Hearing that the cost of attorney’s fees exceeds damages can be incredibly frustrating. This is a challenging problem to remedy once you realize it exists. Most clients do not contemplate the possibility of attorney’s fees exceeding damages when signing a retainer agreement, but it is important to consider at the beginning of representation.
Ideally, this problem would be addressed on the front end. When retaining a law firm and pursuing litigation, clients should inquire about the possibility of recovering attorney’s fees. The winning party may be able to get the other side to pay their attorney fees, but this depends on state statutes or contracts. If it is possible, your attorney should be sure to include attorney’s fees in the request for damages. This way, even if attorney’s fees do exceed damages, you will not be paying them if you win.
If this was not discussed and fees end up being higher than the damages, clients can dispute the reasonableness of the fees. It is possible that your attorney is overbilling you. Model Rule 1.5 of the American Bar Association states that “a lawyer shall not make an agreement for, charge, or collect an unreasonable fee or an unreasonable amount for expenses.” Factors that should be considered in determining the reasonableness of fees include the following:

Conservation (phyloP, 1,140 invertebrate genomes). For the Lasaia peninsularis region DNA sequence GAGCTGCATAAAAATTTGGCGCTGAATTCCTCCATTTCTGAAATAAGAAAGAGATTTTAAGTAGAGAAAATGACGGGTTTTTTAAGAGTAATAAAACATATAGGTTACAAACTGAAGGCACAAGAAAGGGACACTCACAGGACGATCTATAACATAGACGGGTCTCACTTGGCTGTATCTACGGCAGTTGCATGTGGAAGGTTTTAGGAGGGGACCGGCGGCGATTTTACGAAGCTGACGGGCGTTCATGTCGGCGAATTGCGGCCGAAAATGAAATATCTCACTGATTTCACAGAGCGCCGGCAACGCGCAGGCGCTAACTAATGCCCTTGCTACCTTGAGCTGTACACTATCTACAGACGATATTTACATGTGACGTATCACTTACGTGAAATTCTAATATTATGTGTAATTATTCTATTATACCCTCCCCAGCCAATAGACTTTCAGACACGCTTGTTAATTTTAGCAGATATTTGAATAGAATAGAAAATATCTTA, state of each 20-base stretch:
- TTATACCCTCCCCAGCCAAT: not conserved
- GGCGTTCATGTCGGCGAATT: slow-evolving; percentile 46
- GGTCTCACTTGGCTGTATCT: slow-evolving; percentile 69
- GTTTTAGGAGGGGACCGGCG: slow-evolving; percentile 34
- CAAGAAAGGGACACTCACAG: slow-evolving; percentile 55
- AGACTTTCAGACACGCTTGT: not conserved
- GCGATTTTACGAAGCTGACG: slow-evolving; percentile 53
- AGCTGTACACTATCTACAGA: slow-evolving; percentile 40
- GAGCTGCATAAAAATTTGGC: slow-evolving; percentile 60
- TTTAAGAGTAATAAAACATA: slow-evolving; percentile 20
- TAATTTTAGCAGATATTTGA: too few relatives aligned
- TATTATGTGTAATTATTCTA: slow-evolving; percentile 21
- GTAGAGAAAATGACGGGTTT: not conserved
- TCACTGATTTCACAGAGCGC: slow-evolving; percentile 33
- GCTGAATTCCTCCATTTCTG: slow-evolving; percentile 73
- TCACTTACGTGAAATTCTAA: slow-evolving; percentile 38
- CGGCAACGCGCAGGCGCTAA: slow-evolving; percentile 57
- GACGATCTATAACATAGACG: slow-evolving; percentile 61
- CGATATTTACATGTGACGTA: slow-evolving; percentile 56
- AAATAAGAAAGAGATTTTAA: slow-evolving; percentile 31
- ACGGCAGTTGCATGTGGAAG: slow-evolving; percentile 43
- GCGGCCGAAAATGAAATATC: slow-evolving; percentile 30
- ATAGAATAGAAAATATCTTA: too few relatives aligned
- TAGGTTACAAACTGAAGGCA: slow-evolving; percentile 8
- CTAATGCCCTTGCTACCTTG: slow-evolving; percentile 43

(1) the time and labor required, the novelty and difficulty of the questions involved, and the skill requisite to perform the legal service properly;
(2) the likelihood, if apparent to the client, that the acceptance of the particular employment will preclude other employment by the lawyer;
(3) the fee customarily charged in the locality for similar legal services;
(4) the amount involved and the results obtained;
(5) the time limitations imposed by the client or by the circumstances;
(6) the nature and length of the professional relationship with the client;
(7) the experience, reputation, and ability of the lawyer or lawyers performing the services; and
(8) whether the fee is fixed or contingent.
If it appears that you have been overbilled by your attorney, a firm that specializes in legal malpractice can represent you in contesting the fees. Incurring additional legal expenses and entering litigation against your attorney may seem daunting. Arbitration is a cost-effective alternative to resolving such a dispute in court. Many state bar associations now provide fee arbitration which streamlines the process so that the parties can obtain a judgment without the high cost and expenditure of time normally associated with litigation.